We recorded a loss from equity interests of $34 million and $60 million during the three and six months ended September 28, 2018, respectively, in Other expense, net in our Condensed Consolidated Statements of Operations. This loss for the six months ended September 28, 2018 was reflected as a reduction in the carrying amount of our investment in equity interests in our Condensed Consolidated Balance Sheets.
The following table summarizes unaudited financial data from the privately-held company which was provided to us on a three-month lag:
(In millions)
Three Months Ended September 28, 2018
 
Six Months Ended September 28, 2018
Revenue
$
74

 
$
140

Gross profit
$
61

 
$
114

Net loss
$
(123
)
 
$
(205
)

16


Current and long-term debt
As of September 28, 2018 and March 30, 2018, the total fair value of our current and long-term fixed rate debt was $3.9 billion. The fair value of our variable rate debt approximated its carrying value. The fair values of all our debt obligations were based on Level 2 inputs.
Note 8Debt
The following table summarizes components of our debt:
(In millions, except percentages)
September 28,
2018
 
March 30,
2018
 
Effective
Interest Rate
Senior Term Loan A-2 due August 1, 2019
$
600

 
$
600

 
LIBOR plus (1)

4.2% Senior Notes due September 15, 2020
750

 
750

 
4.25
%
2.5% Convertible Senior Notes due April 1, 2021
500

 
500

 
3.76
%
Senior Term Loan A-5 due August 1, 2021
500

 
500

 
LIBOR plus (1)

2.0% Convertible Senior Notes due August 15, 2021
1,250

 
1,250

 
2.66
%
3.95% Senior Notes due June 15, 2022
400

 
400

 
4.05
%
5.0% Senior Notes due April 15, 2025
1,100

 
1,100

 
5.23
%
Total principal amount
5,100

 
5,100

 
 
Less: Unamortized discount and issuance costs
(61
)
 
(74
)
 
 
Total debt
5,039

 
5,026

 
 
Less: current portion
(597
)
 

 
 
Total long-term debt
$
4,442

 
$
5,026

 
 
 
(1)
The senior term facilities bear interest at a rate equal to the London Interbank Offered Rate (“LIBOR”) plus a margin based on the current debt rating of our non-credit-enhanced, senior unsecured long-term debt and the underlying loan agreements. The interest rates for the outstanding senior term loans are as follows:
 
September 28,
2018
 
March 30,
2018
Senior Term Loan A-2 due August 1, 2019
3.69
%
 
3.31
%
Senior Term Loan A-5 due August 1, 2021
3.92
%
 
3.54
%
As of September 28, 2018, the future contractual maturities of debt by fiscal year are as follows:
(In millions)
September 28,
2018
2020
$
600

2021
1,250

2022
1,750

2023
400

Thereafter
1,100

Total future maturities of debt
$
5,100

Based on the closing price of our common stock of $21.28 on September 28, 2018, the if-converted values of our 2.5% and 2.0% Convertible Senior Notes exceeded the principal amount by approximately $134 million and $53 million, respectively.
The following table sets forth total interest expense recognized related to our 2.5% and 2.0% Convertible Senior Notes:
 
Three Months Ended
 
Six Months Ended
(In millions)
September 28,
2018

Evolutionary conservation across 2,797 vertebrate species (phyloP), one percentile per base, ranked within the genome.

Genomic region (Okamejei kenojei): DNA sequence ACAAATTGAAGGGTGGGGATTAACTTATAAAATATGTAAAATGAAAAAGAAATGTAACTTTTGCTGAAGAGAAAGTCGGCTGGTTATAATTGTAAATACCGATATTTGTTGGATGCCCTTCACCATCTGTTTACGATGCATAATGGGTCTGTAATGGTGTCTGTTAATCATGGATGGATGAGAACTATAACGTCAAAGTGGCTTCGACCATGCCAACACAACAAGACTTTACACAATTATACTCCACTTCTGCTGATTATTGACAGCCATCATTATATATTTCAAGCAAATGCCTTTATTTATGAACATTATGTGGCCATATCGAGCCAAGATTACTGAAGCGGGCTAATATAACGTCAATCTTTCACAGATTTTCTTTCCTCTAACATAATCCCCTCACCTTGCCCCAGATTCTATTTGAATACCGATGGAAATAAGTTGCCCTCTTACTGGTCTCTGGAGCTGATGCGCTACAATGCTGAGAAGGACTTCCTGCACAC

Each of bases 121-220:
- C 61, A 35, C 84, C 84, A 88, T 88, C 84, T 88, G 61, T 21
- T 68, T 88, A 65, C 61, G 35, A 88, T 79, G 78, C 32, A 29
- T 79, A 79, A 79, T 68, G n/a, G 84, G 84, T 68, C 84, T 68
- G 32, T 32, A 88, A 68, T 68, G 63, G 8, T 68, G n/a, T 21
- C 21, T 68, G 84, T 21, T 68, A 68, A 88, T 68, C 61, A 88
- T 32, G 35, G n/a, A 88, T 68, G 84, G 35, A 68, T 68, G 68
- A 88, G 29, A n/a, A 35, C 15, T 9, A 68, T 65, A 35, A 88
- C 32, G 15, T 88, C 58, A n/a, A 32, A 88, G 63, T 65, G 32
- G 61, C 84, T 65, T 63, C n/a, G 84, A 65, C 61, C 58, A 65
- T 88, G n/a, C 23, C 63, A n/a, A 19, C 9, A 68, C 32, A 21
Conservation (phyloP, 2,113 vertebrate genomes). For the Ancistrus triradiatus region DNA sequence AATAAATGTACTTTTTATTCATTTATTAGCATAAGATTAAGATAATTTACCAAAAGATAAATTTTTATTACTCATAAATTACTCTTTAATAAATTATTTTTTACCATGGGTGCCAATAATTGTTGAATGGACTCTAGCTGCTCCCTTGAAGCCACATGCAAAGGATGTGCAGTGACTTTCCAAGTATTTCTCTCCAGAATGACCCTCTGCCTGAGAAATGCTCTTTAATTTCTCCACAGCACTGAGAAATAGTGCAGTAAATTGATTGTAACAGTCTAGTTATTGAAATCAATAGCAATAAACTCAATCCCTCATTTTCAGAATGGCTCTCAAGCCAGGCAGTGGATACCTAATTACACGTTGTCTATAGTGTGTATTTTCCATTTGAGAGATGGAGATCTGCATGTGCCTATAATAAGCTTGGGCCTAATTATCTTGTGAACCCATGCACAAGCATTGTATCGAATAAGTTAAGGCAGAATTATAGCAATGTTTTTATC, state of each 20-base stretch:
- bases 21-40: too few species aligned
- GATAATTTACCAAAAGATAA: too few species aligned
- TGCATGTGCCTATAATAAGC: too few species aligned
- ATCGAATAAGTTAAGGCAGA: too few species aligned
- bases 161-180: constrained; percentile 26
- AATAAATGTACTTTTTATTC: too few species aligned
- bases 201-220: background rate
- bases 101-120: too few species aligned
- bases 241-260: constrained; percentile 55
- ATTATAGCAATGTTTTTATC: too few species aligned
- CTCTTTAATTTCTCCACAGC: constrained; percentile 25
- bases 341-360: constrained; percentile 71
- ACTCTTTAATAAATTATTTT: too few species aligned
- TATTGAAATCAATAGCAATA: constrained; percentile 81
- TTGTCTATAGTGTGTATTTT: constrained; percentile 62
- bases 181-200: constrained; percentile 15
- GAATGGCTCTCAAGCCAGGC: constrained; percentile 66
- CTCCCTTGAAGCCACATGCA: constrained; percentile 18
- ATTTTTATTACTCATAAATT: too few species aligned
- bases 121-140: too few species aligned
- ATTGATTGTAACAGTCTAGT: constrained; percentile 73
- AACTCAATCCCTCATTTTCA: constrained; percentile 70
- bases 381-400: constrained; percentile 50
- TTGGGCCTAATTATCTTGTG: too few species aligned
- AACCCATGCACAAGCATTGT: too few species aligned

September 29,
2017
 
September 28,
2018
 
September 29,
2017
Contractual interest expense
$
10

 
$
9

 
$
19

 
$
19

Amortization of debt discount and issuance costs
$
4

 
$
4

 
$
8

 
$
8

Revolving credit facility
We have an unsecured revolving credit facility to borrow up to $1.0 billion through May 10, 2021. For our current credit rating, borrowings under the revolving credit facility are subject to the same interest rate as our Senior Term Loan A-2. We are obligated

17


to pay commitment fees on the unused commitment at a rate based on our debt ratings. As of September 28, 2018 and March 30, 2018, there were no borrowings outstanding under this revolving credit facility.
Covenant compliance
The Senior Term Loan agreements A-2, A-5 and our revolving credit facility contain customary representations and warranties, affirmative and negative covenants, including compliance with specified financial ratios, non-financial covenants for financial reporting, and restrictions on subsidiary indebtedness, liens, stock repurchases and dividends (with exceptions permitting our regular quarterly dividend). Our Convertible Senior Notes agreements and the agreement for our 5.0% Senior Note due April 15, 2025 also require us to file periodic reports with the U.S. Securities and Exchange Commission (the “SEC”) by specified deadlines.
As of September 28, 2018, we had not met the requirements in the Senior Term Loan agreements A-2, A-5, the revolving credit facility agreement, the Convertible Senior Notes agreements and the agreement for our 5.0% Senior Note due April 15, 2025 to deliver audited financial statements for our fiscal year ended March 30, 2018 and file our Annual Report on Form 10-K for such period with the SEC. In addition, we subsequently did not meet the requirements under the Convertible Senior Notes agreements and the agreement for our 5.0% Senior Note due April 15, 2025 to file our quarterly report on Form 10-Q for our fiscal quarter ended June 29, 2018 with the SEC by the specified deadline.
On June 22, 2018, we reached an agreement with lenders to waive the financial reporting requirements under the Senior Term Loan agreements A-2, A-5 and the revolving credit facility agreement through October 27, 2018. On October 26, 2018 we satisfied these requirements for our fiscal year ended March 30, 2018 by filing our Form 10-K for such period with the SEC.